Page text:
How to Manage the Homeowner Relationship

How to Manage the Homeowner Relationship

How to Manage the Homeowner Relationship

The management of homeowners is one of the topics of property management that often gets neglected but it is one of the most important and difficult parts of the business. The relationship between the manager and the homeowner is, hopefully, a long-lasting relationship. This contrasts with the short relationship between hosts and guests. If you have a poor relationship with a guest you’ll be relieved to know they checkout in a few days although a poor homeowner relationship is far from short and the financial risk is significantly higher.

How to Get Started on the Right Foot

Ensuring that your company and the homeowner’s relationship starts on the right foot is critical to nurturing a long-term partnership. In the early stages of your relationship, it is important to articulate your intentions, expectations, and outline the responsibilities of both you and the homeowner. Transparency goes a long way in ensuring your relationship stands the test of time, plus you will be able to avoid uncomfortable conversations later down the road.

  • Provide easy-to-understand agreements/contracts with clear expectations and responsibilities.
  • Ensure that the homeowner and you review the document and both sign the paperwork.

One of the key tips to getting on the right foot is to only manage the properties of homeowners that you believe will be a good fit. Use your gut when entering a partnership. If you get a bad vibe, from a homeowner, the best advice I can give you is to run. Look for homeowners that from the start of the relationship seems healthy, cooperative, and mutually beneficial. You’ll be making a huge mistake by entering a relationship with a homeowner that is a bad fit for your style of management and personality.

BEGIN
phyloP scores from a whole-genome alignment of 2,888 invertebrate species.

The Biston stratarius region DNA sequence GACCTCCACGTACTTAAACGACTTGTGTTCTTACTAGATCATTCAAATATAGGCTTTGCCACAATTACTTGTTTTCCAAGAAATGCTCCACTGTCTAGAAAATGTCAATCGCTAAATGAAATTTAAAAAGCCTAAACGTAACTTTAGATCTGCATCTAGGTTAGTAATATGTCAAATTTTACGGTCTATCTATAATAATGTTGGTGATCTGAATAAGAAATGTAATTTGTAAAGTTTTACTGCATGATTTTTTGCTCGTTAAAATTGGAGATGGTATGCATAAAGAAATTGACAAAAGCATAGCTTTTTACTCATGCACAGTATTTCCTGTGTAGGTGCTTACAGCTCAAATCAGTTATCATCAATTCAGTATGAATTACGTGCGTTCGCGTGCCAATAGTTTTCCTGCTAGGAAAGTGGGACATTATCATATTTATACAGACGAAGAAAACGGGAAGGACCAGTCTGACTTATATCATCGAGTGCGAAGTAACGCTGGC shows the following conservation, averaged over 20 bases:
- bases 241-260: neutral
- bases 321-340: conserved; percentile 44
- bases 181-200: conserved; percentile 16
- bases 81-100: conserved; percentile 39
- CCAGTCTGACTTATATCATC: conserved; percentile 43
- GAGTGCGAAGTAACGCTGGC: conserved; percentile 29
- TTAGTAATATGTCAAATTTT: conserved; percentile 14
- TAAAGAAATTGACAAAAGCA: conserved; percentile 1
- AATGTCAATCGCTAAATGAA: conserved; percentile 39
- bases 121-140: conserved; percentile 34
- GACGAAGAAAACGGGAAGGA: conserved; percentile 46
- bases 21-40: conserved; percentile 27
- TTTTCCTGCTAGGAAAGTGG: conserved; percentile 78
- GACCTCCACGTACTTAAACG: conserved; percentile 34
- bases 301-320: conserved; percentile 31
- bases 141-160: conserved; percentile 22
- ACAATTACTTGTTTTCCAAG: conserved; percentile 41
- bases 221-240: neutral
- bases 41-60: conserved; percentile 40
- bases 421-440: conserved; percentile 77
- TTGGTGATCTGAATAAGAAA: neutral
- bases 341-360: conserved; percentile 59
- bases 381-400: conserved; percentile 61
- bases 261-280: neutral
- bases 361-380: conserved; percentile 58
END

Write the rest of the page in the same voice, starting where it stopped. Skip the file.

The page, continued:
How to Manage Homeowner Complaints

Navigating homeowner complaints can be one of the most challenging aspects of the short-term rental property manager job. As a manager, you’re the mediator between the homeowner and the guest. It is common for the guest to damage something and the homeowner will try to hold you, the property manager, accountable for the irresponsible actions of a guest.

While property managers cannot be held responsible for the actions of guests, that can be challenging to explain to an upset homeowner. In order to keep a long-lasting and healthy relationship with the homeowner, you’re forced to rectify the situation and ensure things resume back to normal as soon as possible.

The best way to mitigate homeowner complaints is by taking a proactive approach:

  • Utilize clear and easy-to-understand contracts with clear expectations and responsibilities.
  • Require damage deposits on all reservations.
  • Require the homeowner to have short-term rental insurance coverage.

How to Provide Bad News to Homeowners

Envitenably something will go wrong, you’ll make a mistake, and you’ll need to give the homeowner bad news. This dreaded action is something all managers will need to eventually need to do. Here are some of the best tips to providing bad news to homeowners: